Social Pedagogy in the UK: Gaining a firm foothold?

Pat Petrie


The paper asks why, unlike much of Europe, the UK has not adopted social pedagogy. It looks at the meanings of social pedagogy, including the importance of both ‘social’ and ‘pedagogy’ in understanding the term and argues that social pedagogy policy, practice and theory are interlinked and develop out of specific national contexts. There is an account of the fairly new UK interest in the subject, including some interest from government. The paper argues that this interest springs largely from concerns about the welfare of disadvantaged children, especially those that are in care, and an aspiration to improve the practice of people who work with them. There has been much less interest in social pedagogic theory. The paper concludes that unless theory, grounded in a UK context, is given equal prominence to practice, together with education and qualifications in the subject, social pedagogy will not achieve a firm footing in the UK.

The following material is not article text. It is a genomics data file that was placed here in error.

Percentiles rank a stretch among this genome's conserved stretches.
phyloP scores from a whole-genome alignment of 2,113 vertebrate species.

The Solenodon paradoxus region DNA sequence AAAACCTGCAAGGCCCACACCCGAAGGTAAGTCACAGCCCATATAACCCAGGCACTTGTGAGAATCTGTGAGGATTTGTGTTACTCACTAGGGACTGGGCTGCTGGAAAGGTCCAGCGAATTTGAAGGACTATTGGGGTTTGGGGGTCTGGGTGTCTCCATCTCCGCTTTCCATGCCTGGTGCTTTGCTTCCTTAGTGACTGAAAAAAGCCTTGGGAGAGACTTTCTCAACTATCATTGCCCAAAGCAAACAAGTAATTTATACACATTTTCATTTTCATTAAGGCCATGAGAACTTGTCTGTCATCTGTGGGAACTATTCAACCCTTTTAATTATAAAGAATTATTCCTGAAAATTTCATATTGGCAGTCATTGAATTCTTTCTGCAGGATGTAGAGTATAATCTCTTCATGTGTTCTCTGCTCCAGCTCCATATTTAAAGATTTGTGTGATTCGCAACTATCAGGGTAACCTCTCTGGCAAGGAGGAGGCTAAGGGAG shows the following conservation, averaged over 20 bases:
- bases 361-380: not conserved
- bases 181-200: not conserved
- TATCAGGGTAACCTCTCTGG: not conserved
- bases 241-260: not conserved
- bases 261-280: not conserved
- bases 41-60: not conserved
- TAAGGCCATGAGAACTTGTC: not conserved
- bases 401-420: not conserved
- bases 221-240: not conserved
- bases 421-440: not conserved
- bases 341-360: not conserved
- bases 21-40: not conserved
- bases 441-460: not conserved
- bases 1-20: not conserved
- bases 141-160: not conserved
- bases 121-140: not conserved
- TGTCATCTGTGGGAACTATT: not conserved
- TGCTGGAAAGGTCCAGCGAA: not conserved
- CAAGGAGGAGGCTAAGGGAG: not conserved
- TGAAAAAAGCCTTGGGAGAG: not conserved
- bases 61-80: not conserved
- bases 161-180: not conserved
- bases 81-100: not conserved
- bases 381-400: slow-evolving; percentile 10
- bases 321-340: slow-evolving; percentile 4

social pedagogy; pedagogical theory; UK

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